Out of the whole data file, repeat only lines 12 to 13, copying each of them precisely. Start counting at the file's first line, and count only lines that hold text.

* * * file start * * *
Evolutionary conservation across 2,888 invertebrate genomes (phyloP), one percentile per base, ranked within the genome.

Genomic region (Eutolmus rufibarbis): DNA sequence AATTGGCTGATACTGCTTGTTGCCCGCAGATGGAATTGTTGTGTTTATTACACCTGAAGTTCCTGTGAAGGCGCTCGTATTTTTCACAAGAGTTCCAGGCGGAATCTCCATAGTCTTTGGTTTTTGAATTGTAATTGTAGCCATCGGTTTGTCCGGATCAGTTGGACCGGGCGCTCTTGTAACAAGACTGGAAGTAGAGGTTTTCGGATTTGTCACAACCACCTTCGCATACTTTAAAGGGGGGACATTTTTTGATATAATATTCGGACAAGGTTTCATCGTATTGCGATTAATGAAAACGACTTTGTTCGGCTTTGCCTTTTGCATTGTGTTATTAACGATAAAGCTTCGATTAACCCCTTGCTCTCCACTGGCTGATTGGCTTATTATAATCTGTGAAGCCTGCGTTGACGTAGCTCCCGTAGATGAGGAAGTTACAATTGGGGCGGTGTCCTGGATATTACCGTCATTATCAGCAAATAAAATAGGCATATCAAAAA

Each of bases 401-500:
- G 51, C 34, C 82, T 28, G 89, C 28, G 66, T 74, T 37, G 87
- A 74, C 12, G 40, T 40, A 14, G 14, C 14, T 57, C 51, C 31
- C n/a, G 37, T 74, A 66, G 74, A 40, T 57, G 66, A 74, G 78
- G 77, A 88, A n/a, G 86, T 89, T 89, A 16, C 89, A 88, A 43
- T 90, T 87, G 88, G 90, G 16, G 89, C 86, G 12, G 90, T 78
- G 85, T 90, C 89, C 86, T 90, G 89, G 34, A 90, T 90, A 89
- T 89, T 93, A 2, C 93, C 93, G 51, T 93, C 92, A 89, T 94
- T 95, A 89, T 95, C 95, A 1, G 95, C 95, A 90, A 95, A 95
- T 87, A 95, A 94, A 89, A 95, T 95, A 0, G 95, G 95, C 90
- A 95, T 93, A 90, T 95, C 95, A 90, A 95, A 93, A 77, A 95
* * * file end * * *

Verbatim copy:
- T 87, A 95, A 94, A 89, A 95, T 95, A 0, G 95, G 95, C 90
- A 95, T 93, A 90, T 95, C 95, A 90, A 95, A 93, A 77, A 95